Nila Sweeney

More insurers are now offering flood cover as an automatic part of their home and contents policies so make sure you’re covered.
 
Record floods in NSW and Queensland have dominated the news for the second summer in a row. The good news is that more insurers are coming to the party to offer flood cover as part of their home and contents packages. Here’s the current state of play.
 
Allianz and CGU have both introduced flood cover since last year’s Brisbane disaster and that means the majority of home and contents insurance policies now provide some flood cover. 
 
However, if you haven’t reviewed your policy for some time, it’s well worth checking where you stand.
 
 
The insurers who now cover flood are:
 
  • AAMI
  • Allianz
  • Apia
  • Australian Unity
  • bank SA
  • Bankwest
  • Bank of Queensland
  • CGU
  • GIO
  • IMB
  • NAB
  • NRMA
  • RAC
  • Real Insurance
  • St George
  • Suncorp
  • Westpac
Those who offer optional flood cover:
 
  • RAA
  • RACQ
  • SGIC
 
Flash flood only:
 
  • CBA
  • Citibank
  • QBE
The following insurers do not currently offer flood cover: Aon, Bendigo Bank, Catholic Church Insurances, Elders, RACV, Youi
 
Check definitions
 
Even if your insurer does cover flood, make sure you understand exactly how flood is defined. Across the Aussie insurance companies, there are diverse interpretations of what a flood actually is.
 
Most definitions begin with a phrase like “inundation of normally dry land” usually in reference to a water course. Some policies go as far as offering lists of what a water course can and can’t be. 
 
Some policy documents may also have a list of events that are not considered to be floods such as storm water run off, water from a tsunami, leaking froma fire hydrant or water main.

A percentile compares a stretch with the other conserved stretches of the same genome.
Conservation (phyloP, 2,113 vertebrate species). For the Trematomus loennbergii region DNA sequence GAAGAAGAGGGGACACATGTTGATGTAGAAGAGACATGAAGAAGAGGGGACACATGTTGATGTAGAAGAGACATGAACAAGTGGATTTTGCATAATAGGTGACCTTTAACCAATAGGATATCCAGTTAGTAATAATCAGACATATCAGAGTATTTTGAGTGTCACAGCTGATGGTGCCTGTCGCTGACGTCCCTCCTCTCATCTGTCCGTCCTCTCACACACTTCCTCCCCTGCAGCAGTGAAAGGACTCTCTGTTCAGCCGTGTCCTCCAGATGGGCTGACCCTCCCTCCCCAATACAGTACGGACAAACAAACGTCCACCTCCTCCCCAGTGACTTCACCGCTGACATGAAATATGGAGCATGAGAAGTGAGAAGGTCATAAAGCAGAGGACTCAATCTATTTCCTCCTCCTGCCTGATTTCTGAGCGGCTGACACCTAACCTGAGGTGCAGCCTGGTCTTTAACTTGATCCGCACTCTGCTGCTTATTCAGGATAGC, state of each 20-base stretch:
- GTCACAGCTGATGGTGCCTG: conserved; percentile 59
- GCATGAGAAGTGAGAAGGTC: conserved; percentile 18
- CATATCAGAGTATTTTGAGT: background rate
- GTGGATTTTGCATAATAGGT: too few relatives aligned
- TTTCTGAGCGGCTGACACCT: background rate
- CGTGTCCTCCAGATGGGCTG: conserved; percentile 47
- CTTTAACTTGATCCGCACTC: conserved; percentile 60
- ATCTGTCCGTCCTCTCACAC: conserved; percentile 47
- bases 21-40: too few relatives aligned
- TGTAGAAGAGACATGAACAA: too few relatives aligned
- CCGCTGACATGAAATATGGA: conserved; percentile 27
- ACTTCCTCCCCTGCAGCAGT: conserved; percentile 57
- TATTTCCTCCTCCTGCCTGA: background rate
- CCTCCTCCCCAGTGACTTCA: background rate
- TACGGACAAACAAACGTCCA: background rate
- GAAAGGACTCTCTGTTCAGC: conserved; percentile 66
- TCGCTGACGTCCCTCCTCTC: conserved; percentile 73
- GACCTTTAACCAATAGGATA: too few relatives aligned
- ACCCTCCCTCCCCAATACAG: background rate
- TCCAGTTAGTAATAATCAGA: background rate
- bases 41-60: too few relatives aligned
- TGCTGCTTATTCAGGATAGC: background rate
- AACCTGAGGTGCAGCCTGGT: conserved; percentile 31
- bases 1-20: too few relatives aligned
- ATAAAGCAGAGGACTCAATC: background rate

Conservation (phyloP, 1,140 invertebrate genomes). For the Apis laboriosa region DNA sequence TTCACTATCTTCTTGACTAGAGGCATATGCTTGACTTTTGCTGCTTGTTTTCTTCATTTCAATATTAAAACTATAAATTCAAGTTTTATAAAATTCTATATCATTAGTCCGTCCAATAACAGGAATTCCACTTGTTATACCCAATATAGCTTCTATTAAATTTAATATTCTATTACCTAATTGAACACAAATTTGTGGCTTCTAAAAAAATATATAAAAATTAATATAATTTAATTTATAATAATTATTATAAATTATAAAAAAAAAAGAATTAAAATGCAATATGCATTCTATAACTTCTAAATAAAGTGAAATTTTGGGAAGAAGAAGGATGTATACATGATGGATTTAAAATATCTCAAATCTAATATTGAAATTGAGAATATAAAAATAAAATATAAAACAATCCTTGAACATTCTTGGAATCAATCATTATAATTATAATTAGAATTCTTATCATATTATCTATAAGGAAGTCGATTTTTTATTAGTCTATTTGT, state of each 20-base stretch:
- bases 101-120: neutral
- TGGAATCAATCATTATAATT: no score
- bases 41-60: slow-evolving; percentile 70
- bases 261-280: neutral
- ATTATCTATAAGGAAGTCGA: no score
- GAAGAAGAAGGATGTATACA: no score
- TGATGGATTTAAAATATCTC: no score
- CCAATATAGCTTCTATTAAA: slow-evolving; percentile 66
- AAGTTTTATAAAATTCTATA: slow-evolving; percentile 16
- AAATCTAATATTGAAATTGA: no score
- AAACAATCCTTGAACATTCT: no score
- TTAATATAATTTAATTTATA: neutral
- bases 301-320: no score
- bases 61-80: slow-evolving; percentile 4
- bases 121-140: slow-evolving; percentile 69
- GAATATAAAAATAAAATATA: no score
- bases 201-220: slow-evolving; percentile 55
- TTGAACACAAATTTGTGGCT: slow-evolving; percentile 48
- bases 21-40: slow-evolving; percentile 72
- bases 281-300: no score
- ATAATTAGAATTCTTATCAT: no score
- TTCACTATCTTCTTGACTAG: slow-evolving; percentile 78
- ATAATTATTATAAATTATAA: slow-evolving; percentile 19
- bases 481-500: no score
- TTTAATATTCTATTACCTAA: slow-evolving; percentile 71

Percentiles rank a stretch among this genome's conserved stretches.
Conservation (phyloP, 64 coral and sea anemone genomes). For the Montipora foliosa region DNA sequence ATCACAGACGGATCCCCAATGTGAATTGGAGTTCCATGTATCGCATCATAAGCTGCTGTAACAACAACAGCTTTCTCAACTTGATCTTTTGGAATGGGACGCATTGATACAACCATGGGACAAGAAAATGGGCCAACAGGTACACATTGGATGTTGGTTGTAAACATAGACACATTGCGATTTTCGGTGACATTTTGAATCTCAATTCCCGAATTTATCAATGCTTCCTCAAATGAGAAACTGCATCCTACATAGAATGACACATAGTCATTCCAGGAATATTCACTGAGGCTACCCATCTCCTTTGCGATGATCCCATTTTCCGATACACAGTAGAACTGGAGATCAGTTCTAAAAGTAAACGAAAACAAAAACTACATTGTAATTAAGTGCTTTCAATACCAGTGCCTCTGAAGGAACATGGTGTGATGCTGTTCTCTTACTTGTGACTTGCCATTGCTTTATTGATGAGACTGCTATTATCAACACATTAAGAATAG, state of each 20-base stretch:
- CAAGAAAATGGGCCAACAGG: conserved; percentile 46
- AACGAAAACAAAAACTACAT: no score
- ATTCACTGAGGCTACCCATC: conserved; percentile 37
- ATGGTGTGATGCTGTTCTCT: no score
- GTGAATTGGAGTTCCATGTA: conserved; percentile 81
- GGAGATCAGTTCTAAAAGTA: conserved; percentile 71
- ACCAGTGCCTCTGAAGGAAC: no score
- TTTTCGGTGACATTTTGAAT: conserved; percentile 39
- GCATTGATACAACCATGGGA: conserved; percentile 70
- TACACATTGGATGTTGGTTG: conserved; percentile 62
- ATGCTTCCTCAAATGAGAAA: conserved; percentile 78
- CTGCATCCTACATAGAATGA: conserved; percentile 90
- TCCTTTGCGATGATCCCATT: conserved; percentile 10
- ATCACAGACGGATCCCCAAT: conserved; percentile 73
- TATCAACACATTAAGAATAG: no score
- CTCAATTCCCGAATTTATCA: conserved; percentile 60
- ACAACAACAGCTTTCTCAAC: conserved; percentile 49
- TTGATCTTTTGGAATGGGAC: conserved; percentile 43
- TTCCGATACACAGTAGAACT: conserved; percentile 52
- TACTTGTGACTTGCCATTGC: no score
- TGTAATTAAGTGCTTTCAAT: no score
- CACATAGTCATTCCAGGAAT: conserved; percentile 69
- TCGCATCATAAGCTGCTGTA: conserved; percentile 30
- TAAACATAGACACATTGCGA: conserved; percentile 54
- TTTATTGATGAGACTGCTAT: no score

Companies that restrict their cover to flash flooding will usually only cover an event that occurred within 24 hours of a storm.
 
More comprehensive definitions may appear more restrictive but they can give you a clearer understanding of what is and is not covered, minimising any unpleasant surprises if you need to make a claim.
 
The important thing is to understand exactly what you are covered for. If you don’t understand the definition, seek written clarification from the insurer. Don’t accept verbal assurances that you will be protected.
 
Expect to pay more
 
Unfortunately flood cover comes at a price. You may have to pay an additional excess (ranging from $200 to $2,000) and/or a higher premium if your home is identified as being in a flood prone area.
 
Some insurers have flood waiting periods. Australian Unity has a no-exceptions waiting period of 30 days, for example.
 
What about other events?
 
Other ‘events’ that can be excluded by insurers might be tsunami, tidal waves, “actions or movements of the sea” and storm surge (particularly if it happens at the same time as a flood).
 
-- By Stephanie Hanna 
 

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